When Labour is out of power nationally, we should look to regional and local government for the answers. Labour councils are leading the fight against coronavirus. But even before the pandemic, throughout the Labour party’s history, Labour councils pioneered the radical policies that we continue to be proud of today.
Before the creation of the NHS, in the early 20th century, local authorities had stepped in to run hospitals. At the end of the second world war, the Labour-run London County council ran the largest public service of its kind dedicated to healthcare.
Before nationalised energy companies, the Labour-run metropolitan borough of Shoreditch, which later became part of my own borough, Hackney Council, generated electricity for our residents by burning waste. Waste heat from the process was used to heat the public baths next door to the generator.
And now, during the coronavirus crisis, it is councils that are leading local responses to keep people safe. Local public health officers are coordinating services in their areas, liaising with local GPs and trusts to assess need and helping protect other council staff on the frontline of public service. They are creating local volunteering hubs to help those self-isolating, coordinating with local retailers and foodbanks to get food to those most in need, and have been standing up for their businesses and workers where the government has failed to act.
Labour in local government has continued to show the radical change that Labour ideals can bring when put into action. Labour’s defeat in the general election does not mean we should give up on implementing our ideas. The truth is that time and time again, Labour, where it is in power – through the Welsh Labour government, our regional mayors, and Labour in in local government – is still delivering real change.
In Hackney for example, we have returned to our roots with our new council-owned, sustainable energy company – Hackney Light and Power. Nottingham, Liverpool, Southampton, Islington and Bristol have also set up their own municipal energy companies.
On one of the biggest issues of our generation – the climate emergency – Labour local authorities are leading the way. By April this year, Hackney council will run on 100 per cent clean and green energy. Our town hall, council buildings, street lamps and some schools will run entirely on renewable energy.
Waltham Forest has intervened on air quality, reducing the number of households exposed to illegal levels of nitrogen dioxide from 60,000 to 6,000. Telford and Wrekin council has built 16,000 solar panels to provide power to up to 1,000 homes. Plymouth City council is developing a network of wildflower meadows and bee corridors in order to combat the declining bee population. And Labour councils across Greater Manchester have worked with the charity City of Trees to set a goal to plant three million street trees.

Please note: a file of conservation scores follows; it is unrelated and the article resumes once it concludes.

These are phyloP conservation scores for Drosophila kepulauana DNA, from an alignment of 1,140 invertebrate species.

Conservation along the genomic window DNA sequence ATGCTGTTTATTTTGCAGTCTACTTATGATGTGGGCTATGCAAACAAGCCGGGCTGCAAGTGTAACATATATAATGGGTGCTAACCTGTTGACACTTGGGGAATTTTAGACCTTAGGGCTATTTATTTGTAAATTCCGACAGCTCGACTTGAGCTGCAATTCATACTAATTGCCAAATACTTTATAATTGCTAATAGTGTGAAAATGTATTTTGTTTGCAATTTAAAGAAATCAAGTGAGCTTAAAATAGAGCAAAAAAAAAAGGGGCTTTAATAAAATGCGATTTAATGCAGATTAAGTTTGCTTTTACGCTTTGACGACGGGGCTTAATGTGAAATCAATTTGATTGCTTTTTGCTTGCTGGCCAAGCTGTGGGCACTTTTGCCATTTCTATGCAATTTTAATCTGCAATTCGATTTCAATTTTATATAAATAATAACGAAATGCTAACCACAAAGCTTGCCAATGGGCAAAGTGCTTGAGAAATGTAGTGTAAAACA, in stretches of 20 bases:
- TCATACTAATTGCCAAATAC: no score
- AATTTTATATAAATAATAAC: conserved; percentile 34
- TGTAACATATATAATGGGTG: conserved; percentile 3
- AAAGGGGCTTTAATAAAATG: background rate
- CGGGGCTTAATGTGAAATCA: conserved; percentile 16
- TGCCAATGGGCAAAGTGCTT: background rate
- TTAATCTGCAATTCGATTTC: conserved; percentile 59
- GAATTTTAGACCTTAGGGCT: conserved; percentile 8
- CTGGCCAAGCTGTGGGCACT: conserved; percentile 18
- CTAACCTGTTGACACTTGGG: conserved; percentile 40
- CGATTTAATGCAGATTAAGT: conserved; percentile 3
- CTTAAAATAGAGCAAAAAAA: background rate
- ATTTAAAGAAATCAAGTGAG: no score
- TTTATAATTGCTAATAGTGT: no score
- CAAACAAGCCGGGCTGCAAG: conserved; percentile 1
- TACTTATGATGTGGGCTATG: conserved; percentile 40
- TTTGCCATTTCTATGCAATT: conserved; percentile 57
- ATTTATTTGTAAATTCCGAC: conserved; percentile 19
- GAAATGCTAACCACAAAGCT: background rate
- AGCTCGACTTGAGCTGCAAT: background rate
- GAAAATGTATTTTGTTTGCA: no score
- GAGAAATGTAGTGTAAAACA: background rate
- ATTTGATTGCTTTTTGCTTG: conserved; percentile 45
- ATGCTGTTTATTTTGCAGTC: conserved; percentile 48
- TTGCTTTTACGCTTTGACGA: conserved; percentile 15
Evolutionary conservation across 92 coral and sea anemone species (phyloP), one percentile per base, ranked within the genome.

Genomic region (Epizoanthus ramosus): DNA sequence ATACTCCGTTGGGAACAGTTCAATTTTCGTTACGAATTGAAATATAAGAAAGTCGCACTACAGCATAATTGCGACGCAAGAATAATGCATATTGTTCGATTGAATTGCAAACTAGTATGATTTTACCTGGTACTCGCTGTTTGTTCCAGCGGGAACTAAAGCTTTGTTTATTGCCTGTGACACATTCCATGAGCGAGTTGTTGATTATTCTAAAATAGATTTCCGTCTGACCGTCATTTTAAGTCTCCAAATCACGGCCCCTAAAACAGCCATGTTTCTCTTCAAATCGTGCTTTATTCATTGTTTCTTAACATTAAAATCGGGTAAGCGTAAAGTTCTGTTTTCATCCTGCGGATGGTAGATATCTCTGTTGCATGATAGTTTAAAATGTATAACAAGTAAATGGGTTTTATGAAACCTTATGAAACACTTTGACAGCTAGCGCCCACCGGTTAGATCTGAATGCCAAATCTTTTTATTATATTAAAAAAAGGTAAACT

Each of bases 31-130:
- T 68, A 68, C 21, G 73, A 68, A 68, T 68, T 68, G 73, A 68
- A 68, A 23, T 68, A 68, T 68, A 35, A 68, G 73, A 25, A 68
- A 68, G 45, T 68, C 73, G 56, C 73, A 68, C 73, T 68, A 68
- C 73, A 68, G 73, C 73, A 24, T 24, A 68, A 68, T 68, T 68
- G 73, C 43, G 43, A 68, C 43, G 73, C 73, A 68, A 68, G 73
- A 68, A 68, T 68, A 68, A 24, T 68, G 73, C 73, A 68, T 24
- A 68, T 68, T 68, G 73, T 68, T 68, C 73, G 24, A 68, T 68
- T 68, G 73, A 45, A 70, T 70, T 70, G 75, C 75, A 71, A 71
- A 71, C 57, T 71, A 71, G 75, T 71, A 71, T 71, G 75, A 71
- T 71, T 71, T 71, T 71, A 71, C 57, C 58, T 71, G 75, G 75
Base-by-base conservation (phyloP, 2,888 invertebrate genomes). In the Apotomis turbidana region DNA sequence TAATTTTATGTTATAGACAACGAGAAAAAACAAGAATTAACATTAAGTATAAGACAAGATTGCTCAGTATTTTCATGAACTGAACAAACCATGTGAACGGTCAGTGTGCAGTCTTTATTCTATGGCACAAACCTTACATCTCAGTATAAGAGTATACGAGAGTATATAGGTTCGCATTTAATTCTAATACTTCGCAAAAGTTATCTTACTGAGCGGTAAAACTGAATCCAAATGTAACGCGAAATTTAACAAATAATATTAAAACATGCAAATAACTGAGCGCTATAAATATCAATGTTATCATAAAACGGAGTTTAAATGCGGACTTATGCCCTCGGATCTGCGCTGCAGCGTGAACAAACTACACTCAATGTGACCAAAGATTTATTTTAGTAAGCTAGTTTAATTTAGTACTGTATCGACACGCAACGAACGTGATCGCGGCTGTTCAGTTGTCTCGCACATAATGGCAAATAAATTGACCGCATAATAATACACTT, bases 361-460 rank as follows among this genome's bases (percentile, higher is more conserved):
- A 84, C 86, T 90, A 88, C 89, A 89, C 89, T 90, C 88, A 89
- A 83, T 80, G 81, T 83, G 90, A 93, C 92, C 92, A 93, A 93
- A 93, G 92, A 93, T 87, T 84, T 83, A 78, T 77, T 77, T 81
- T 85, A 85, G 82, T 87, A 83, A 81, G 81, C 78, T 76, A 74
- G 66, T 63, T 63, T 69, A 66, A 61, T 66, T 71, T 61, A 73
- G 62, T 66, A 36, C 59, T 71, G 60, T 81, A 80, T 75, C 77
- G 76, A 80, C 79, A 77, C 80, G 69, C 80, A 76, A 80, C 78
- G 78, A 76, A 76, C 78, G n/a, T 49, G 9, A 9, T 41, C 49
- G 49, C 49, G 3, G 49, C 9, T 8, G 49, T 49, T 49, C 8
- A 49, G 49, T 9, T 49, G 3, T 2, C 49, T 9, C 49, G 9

Labour councils are also tackling the housing challenge, building on the freedoms the last Labour government gave us to start developing social housing again. In this year alone, Hackney council will build 251 genuinely affordable council homes at social rent, living rent or shared ownership.
These, and many other radical examples of Labour councils transforming our country for the better demonstrate that not only can we take on some of our biggest challenges, but we can also be trusted to take care of taxpayers’ money.
Local government has arguably been the worst hit public service by Tory austerity. Tory cuts mean councils have lost 60p out of every £1 that the last Labour administration was spending on local government in 2010.
Labour councils could have followed the Tory vision for local government – delivering the very basic level of services on outsourced contracts – like the ‘easyCouncil’ model in Tory-run Barnet, which outsourced £300m worth of services. Services like council libraries were privatised and left unstaffed up to 80 per cent of the time. But over the past few years we have seen the problems this approach has caused.
Labour councils, in contrast, have been on the frontline in fighting austerity. We have been in-sourcing services and innovating, all while average council tax bills are £350 lower in Labour local authorities than in Conservative ones.
We need both radicalism and trust, that Labour councils are showing, if we are to regain ground nationally and win the next general election. So the Labour party needs to start taking us seriously. Just over 6,000 Labour councillors contribute more than £2m annually to the party via the councillor levy, and many millions of pounds more through donations to local campaigns.
Councillors are part of the campaigning backbone of this party and continue to win local seats where we lose nationally. And where we are in power, our councillors and mayors are on the frontline of fighting austerity – having to deal with difficult budgets thanks to Tory cuts while protecting their most vulnerable communities.
Labour councils are not the joint architects of austerity with the Tories: they are fighting to preserve services while their budgets are at breaking point. In 2020 let us acknowledge the work of Labour in local government, stand up for them in the fight ahead, and win through radicalism and trust.